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This article was published 18/1/2013 (1313 days ago), so information in it may no longer be current.
MONTREAL -- Federal Liberals feeling nostalgic for the party's last stint in power might find a few things to like about Martin Cauchon's leadership platform.
In launching his campaign Friday to an audience of about 100 people, Cauchon paid tribute to the now-defunct long-gun registry and proposed a more active federal role in shaping medicare.
The former Jean Chrétien cabinet minister lauded the old government's record, which included rejecting bank mergers and accepting same-sex marriage, the latter being a policy Cauchon personally advanced when he was justice minister.
He spoke of restoring Canada's peacemaking image abroad and, closer to home, suggested the federal government should re-engage itself in shaping medicare policy.
"(Health care) is at the heart of Canadians' preoccupations. However, politicians avoid the issue like the plague," Cauchon said in his speech in Montreal.
"The Canadian government must act as a catalyst to spark a discussion aimed at improving and strengthening our public health system."
Cauchon offered a broader message aimed at all left-leaning voters: he called the Liberal party the "true progressive alternative" to the Harper government.
Some of his chief opponents have been casting themselves as centrist pragmatists.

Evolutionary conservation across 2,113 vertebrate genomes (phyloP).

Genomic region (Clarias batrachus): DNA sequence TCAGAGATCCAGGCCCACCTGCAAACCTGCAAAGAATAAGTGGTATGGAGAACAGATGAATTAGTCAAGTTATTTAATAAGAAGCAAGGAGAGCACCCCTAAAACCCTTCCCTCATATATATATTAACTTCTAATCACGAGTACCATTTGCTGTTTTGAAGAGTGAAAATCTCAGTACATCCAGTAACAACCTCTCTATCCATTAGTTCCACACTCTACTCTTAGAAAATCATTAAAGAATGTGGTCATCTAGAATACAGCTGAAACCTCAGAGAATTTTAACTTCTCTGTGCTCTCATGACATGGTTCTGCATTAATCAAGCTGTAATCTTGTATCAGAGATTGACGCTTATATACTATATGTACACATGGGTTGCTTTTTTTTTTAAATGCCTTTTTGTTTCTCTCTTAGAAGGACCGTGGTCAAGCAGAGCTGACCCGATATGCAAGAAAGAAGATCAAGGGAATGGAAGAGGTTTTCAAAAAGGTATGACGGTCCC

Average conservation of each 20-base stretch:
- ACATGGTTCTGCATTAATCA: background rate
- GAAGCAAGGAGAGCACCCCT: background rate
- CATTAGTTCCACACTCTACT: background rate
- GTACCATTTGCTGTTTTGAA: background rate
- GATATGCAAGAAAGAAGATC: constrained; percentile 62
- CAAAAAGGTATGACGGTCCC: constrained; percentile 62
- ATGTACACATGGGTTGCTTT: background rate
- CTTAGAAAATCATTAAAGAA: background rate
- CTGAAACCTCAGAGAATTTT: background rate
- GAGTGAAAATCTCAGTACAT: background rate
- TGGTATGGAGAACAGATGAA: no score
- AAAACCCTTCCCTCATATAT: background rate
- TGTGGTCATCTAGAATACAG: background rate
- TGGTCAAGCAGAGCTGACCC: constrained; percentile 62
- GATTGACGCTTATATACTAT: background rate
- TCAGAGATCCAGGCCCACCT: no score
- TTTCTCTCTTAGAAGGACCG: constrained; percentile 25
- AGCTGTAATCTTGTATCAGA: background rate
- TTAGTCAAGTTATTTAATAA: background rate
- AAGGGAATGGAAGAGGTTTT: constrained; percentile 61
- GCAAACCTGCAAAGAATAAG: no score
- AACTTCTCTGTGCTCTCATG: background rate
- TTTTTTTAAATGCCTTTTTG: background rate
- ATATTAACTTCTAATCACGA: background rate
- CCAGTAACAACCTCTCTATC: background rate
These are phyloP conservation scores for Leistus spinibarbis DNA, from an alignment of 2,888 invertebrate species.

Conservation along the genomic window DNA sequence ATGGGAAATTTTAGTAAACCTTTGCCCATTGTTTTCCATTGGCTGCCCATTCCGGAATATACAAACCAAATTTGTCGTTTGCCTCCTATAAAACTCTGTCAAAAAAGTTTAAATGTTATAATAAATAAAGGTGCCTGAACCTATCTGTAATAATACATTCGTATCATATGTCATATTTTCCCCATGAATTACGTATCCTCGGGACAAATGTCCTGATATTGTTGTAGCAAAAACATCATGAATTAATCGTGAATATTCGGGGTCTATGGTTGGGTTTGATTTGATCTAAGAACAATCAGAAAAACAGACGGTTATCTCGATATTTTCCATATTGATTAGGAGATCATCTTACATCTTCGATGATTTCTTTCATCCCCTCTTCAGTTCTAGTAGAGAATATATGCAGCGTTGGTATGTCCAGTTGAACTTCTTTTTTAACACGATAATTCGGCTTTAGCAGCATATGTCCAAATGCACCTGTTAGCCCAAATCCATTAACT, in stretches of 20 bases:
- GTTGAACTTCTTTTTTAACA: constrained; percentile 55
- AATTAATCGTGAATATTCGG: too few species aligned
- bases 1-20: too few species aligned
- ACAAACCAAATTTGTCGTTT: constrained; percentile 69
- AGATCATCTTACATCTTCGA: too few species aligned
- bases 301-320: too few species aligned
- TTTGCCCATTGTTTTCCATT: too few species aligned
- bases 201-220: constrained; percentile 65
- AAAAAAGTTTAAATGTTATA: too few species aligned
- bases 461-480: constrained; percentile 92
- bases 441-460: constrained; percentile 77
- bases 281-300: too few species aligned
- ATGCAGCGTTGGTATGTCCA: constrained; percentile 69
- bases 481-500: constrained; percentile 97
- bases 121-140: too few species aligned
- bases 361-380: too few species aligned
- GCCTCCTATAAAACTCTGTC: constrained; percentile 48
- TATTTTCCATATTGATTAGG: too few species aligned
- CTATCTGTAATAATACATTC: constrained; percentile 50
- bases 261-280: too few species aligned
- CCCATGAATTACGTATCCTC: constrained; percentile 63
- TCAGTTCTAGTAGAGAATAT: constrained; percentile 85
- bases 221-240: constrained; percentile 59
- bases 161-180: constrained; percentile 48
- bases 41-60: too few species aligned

The 50-year-old lawyer said he expects to win a race that also includes presumed front-runner Justin Trudeau and Montreal MP Marc Garneau.
Cauchon, who entered the contest just hours before Sunday's midnight deadline, intends to reach out to Canadians by campaigning full time over the coming months.
He team also has plans to have bigger presence on social media, including Twitter. One reporter pointed out to Cauchon that he has just more than 1,100 Twitter followers, compared to Trudeau's 180,000.
"It doesn't mean that those who are following Justin Trudeau, Marc Garneau or any other people in the race -- that those people would necessarily vote for that person," Cauchon replied in a post-speech scrum with journalists.
When asked about whether he has support of his former boss -- Chrétien -- he let out a nervous laugh and said he expected he would have to field that question.
"The best guy to talk to is Jean Chrétien, ask him," he said.
Cauchon was the final candidate to join the contest, which features a total of nine hopefuls. He retired from politics in 2004 and lost a 2011 attempt to win back his old Montreal riding from Tom Mulcair, now NDP leader.
-- The Canadian Press